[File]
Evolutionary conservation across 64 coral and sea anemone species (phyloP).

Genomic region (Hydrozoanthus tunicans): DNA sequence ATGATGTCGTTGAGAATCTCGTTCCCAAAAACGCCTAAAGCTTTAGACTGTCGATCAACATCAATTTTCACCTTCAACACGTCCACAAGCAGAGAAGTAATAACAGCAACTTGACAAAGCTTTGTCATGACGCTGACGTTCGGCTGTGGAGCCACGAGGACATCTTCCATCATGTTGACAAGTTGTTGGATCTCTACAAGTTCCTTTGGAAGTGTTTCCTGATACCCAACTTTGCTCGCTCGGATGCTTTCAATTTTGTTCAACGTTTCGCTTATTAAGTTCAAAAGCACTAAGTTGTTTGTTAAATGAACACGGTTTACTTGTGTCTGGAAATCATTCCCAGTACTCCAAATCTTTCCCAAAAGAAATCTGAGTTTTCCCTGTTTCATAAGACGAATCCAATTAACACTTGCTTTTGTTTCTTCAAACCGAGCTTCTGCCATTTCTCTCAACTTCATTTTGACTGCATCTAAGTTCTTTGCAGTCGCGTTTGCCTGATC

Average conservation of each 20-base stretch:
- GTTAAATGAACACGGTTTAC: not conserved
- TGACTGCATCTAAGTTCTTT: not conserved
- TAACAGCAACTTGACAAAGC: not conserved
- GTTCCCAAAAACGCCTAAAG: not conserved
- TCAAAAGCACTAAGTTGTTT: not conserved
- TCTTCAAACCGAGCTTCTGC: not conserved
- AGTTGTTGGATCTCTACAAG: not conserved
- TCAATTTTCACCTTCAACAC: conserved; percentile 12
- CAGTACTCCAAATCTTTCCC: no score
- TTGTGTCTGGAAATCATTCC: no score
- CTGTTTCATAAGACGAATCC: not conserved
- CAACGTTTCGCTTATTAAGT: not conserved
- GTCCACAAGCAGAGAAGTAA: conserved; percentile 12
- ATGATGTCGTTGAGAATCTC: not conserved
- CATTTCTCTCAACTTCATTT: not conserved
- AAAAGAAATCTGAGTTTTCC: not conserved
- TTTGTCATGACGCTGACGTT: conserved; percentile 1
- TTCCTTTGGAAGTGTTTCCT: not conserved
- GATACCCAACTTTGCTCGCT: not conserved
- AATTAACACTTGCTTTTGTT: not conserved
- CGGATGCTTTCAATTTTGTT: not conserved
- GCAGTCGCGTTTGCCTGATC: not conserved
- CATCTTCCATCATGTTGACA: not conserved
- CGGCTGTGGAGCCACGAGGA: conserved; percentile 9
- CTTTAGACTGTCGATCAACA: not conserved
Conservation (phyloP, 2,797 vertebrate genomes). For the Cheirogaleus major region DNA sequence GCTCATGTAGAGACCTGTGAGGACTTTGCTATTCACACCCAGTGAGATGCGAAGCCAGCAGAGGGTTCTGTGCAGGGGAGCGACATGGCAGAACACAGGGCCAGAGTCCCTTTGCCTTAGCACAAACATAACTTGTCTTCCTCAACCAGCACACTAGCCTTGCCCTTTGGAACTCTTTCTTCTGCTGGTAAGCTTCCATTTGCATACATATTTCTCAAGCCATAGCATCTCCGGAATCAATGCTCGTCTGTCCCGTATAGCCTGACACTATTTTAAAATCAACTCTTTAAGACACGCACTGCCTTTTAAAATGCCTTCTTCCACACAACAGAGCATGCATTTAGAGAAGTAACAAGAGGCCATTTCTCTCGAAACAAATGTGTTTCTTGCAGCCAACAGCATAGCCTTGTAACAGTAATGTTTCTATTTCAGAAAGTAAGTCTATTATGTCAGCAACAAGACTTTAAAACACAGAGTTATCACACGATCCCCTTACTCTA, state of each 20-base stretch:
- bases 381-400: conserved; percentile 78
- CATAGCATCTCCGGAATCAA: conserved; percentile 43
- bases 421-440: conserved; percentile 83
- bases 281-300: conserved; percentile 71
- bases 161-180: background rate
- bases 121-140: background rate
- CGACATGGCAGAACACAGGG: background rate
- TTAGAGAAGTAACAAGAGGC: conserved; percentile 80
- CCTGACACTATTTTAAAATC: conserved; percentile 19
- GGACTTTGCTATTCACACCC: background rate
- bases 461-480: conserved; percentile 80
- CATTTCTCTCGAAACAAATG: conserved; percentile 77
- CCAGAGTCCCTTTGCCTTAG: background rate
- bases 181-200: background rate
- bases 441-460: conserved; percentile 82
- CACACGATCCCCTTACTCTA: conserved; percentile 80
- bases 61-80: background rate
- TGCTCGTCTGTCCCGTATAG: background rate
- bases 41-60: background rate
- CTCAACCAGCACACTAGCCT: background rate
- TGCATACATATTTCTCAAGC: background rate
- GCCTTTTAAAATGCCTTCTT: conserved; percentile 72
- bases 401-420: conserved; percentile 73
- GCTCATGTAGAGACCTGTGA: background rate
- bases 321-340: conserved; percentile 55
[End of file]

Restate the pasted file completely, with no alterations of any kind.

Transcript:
Evolutionary conservation across 64 coral and sea anemone species (phyloP).

Genomic region (Hydrozoanthus tunicans): DNA sequence ATGATGTCGTTGAGAATCTCGTTCCCAAAAACGCCTAAAGCTTTAGACTGTCGATCAACATCAATTTTCACCTTCAACACGTCCACAAGCAGAGAAGTAATAACAGCAACTTGACAAAGCTTTGTCATGACGCTGACGTTCGGCTGTGGAGCCACGAGGACATCTTCCATCATGTTGACAAGTTGTTGGATCTCTACAAGTTCCTTTGGAAGTGTTTCCTGATACCCAACTTTGCTCGCTCGGATGCTTTCAATTTTGTTCAACGTTTCGCTTATTAAGTTCAAAAGCACTAAGTTGTTTGTTAAATGAACACGGTTTACTTGTGTCTGGAAATCATTCCCAGTACTCCAAATCTTTCCCAAAAGAAATCTGAGTTTTCCCTGTTTCATAAGACGAATCCAATTAACACTTGCTTTTGTTTCTTCAAACCGAGCTTCTGCCATTTCTCTCAACTTCATTTTGACTGCATCTAAGTTCTTTGCAGTCGCGTTTGCCTGATC

Average conservation of each 20-base stretch:
- GTTAAATGAACACGGTTTAC: not conserved
- TGACTGCATCTAAGTTCTTT: not conserved
- TAACAGCAACTTGACAAAGC: not conserved
- GTTCCCAAAAACGCCTAAAG: not conserved
- TCAAAAGCACTAAGTTGTTT: not conserved
- TCTTCAAACCGAGCTTCTGC: not conserved
- AGTTGTTGGATCTCTACAAG: not conserved
- TCAATTTTCACCTTCAACAC: conserved; percentile 12
- CAGTACTCCAAATCTTTCCC: no score
- TTGTGTCTGGAAATCATTCC: no score
- CTGTTTCATAAGACGAATCC: not conserved
- CAACGTTTCGCTTATTAAGT: not conserved
- GTCCACAAGCAGAGAAGTAA: conserved; percentile 12
- ATGATGTCGTTGAGAATCTC: not conserved
- CATTTCTCTCAACTTCATTT: not conserved
- AAAAGAAATCTGAGTTTTCC: not conserved
- TTTGTCATGACGCTGACGTT: conserved; percentile 1
- TTCCTTTGGAAGTGTTTCCT: not conserved
- GATACCCAACTTTGCTCGCT: not conserved
- AATTAACACTTGCTTTTGTT: not conserved
- CGGATGCTTTCAATTTTGTT: not conserved
- GCAGTCGCGTTTGCCTGATC: not conserved
- CATCTTCCATCATGTTGACA: not conserved
- CGGCTGTGGAGCCACGAGGA: conserved; percentile 9
- CTTTAGACTGTCGATCAACA: not conserved
Conservation (phyloP, 2,797 vertebrate genomes). For the Cheirogaleus major region DNA sequence GCTCATGTAGAGACCTGTGAGGACTTTGCTATTCACACCCAGTGAGATGCGAAGCCAGCAGAGGGTTCTGTGCAGGGGAGCGACATGGCAGAACACAGGGCCAGAGTCCCTTTGCCTTAGCACAAACATAACTTGTCTTCCTCAACCAGCACACTAGCCTTGCCCTTTGGAACTCTTTCTTCTGCTGGTAAGCTTCCATTTGCATACATATTTCTCAAGCCATAGCATCTCCGGAATCAATGCTCGTCTGTCCCGTATAGCCTGACACTATTTTAAAATCAACTCTTTAAGACACGCACTGCCTTTTAAAATGCCTTCTTCCACACAACAGAGCATGCATTTAGAGAAGTAACAAGAGGCCATTTCTCTCGAAACAAATGTGTTTCTTGCAGCCAACAGCATAGCCTTGTAACAGTAATGTTTCTATTTCAGAAAGTAAGTCTATTATGTCAGCAACAAGACTTTAAAACACAGAGTTATCACACGATCCCCTTACTCTA, state of each 20-base stretch:
- bases 381-400: conserved; percentile 78
- CATAGCATCTCCGGAATCAA: conserved; percentile 43
- bases 421-440: conserved; percentile 83
- bases 281-300: conserved; percentile 71
- bases 161-180: background rate
- bases 121-140: background rate
- CGACATGGCAGAACACAGGG: background rate
- TTAGAGAAGTAACAAGAGGC: conserved; percentile 80
- CCTGACACTATTTTAAAATC: conserved; percentile 19
- GGACTTTGCTATTCACACCC: background rate
- bases 461-480: conserved; percentile 80
- CATTTCTCTCGAAACAAATG: conserved; percentile 77
- CCAGAGTCCCTTTGCCTTAG: background rate
- bases 181-200: background rate
- bases 441-460: conserved; percentile 82
- CACACGATCCCCTTACTCTA: conserved; percentile 80
- bases 61-80: background rate
- TGCTCGTCTGTCCCGTATAG: background rate
- bases 41-60: background rate
- CTCAACCAGCACACTAGCCT: background rate
- TGCATACATATTTCTCAAGC: background rate
- GCCTTTTAAAATGCCTTCTT: conserved; percentile 72
- bases 401-420: conserved; percentile 73
- GCTCATGTAGAGACCTGTGA: background rate
- bases 321-340: conserved; percentile 55